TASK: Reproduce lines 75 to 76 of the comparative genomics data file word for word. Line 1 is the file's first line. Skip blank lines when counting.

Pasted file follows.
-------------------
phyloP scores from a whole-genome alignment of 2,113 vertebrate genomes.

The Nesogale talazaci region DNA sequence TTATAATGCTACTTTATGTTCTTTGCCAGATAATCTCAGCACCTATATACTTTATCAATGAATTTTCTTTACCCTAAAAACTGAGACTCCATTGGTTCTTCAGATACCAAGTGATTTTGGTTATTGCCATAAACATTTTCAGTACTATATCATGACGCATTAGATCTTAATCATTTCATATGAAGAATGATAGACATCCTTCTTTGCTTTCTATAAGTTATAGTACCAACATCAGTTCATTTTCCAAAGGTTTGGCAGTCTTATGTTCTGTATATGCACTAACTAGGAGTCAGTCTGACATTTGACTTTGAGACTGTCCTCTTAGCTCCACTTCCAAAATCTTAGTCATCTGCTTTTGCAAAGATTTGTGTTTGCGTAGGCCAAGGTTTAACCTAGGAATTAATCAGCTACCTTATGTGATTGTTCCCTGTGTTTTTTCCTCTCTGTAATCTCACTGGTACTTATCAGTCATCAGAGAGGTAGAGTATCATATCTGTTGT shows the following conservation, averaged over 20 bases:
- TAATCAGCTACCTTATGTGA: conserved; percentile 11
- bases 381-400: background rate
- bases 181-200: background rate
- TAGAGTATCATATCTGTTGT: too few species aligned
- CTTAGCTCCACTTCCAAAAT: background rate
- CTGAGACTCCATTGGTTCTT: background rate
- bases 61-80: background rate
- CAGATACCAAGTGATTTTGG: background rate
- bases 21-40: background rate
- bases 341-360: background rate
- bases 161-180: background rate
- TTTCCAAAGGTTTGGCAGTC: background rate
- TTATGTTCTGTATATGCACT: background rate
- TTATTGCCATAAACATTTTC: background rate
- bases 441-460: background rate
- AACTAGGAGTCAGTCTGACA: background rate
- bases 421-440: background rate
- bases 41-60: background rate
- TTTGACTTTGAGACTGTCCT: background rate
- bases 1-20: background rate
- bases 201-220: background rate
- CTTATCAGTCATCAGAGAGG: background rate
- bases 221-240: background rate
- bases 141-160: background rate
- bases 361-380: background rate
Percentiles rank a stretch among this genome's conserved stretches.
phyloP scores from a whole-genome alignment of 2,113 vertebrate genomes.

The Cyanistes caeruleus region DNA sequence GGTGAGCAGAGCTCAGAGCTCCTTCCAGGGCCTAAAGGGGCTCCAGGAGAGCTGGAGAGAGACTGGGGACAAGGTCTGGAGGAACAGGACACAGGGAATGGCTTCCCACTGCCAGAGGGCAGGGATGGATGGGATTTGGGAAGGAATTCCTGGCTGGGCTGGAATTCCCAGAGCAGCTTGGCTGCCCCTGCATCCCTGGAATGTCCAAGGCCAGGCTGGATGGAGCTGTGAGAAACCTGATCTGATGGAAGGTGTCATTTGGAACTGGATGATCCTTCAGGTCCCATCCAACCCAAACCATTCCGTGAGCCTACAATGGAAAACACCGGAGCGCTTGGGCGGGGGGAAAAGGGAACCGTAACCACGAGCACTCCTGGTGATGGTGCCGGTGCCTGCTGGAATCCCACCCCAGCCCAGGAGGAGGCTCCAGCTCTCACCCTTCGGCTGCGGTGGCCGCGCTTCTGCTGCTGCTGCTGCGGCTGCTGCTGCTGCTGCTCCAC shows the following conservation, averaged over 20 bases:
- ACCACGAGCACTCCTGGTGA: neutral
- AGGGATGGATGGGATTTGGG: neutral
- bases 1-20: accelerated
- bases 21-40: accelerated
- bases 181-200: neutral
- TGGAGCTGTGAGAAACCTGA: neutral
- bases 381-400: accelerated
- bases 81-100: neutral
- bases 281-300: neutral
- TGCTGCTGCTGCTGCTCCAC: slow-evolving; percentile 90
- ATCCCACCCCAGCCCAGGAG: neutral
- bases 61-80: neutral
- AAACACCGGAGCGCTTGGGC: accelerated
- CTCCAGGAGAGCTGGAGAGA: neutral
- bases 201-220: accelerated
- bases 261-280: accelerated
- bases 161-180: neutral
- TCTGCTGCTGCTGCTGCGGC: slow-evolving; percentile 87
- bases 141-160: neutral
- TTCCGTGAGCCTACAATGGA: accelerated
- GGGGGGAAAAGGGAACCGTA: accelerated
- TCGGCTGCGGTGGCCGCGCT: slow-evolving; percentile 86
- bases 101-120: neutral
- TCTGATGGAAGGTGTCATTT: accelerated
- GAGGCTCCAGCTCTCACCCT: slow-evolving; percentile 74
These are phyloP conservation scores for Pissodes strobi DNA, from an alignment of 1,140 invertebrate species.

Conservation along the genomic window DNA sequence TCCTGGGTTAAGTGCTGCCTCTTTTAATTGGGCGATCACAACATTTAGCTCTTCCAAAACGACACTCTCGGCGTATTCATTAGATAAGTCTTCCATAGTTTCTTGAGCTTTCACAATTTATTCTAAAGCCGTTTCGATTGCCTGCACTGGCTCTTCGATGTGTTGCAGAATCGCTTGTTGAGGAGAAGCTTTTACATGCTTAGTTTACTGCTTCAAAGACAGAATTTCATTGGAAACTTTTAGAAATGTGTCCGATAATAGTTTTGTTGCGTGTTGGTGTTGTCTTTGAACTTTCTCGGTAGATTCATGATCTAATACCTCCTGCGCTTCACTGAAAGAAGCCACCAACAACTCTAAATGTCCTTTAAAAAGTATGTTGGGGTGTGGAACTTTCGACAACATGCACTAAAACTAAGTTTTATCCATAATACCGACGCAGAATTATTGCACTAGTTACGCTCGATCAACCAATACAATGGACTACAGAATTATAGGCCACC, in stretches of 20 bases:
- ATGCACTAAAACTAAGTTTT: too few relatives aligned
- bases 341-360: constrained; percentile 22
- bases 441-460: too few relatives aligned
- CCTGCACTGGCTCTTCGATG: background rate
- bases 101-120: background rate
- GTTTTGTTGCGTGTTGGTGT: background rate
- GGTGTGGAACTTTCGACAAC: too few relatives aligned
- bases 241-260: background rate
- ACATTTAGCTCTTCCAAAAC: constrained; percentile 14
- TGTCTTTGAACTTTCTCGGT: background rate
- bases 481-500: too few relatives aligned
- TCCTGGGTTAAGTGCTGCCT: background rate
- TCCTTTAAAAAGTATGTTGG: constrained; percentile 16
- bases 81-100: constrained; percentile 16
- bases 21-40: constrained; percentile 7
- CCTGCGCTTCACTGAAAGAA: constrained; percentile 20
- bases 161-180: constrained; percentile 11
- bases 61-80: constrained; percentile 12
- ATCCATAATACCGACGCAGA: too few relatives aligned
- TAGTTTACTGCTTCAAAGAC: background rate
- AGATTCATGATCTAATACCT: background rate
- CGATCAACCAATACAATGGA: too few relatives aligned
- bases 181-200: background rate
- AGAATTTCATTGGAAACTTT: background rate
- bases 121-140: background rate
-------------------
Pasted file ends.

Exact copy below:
- bases 61-80: constrained; percentile 12
- ATCCATAATACCGACGCAGA: too few relatives aligned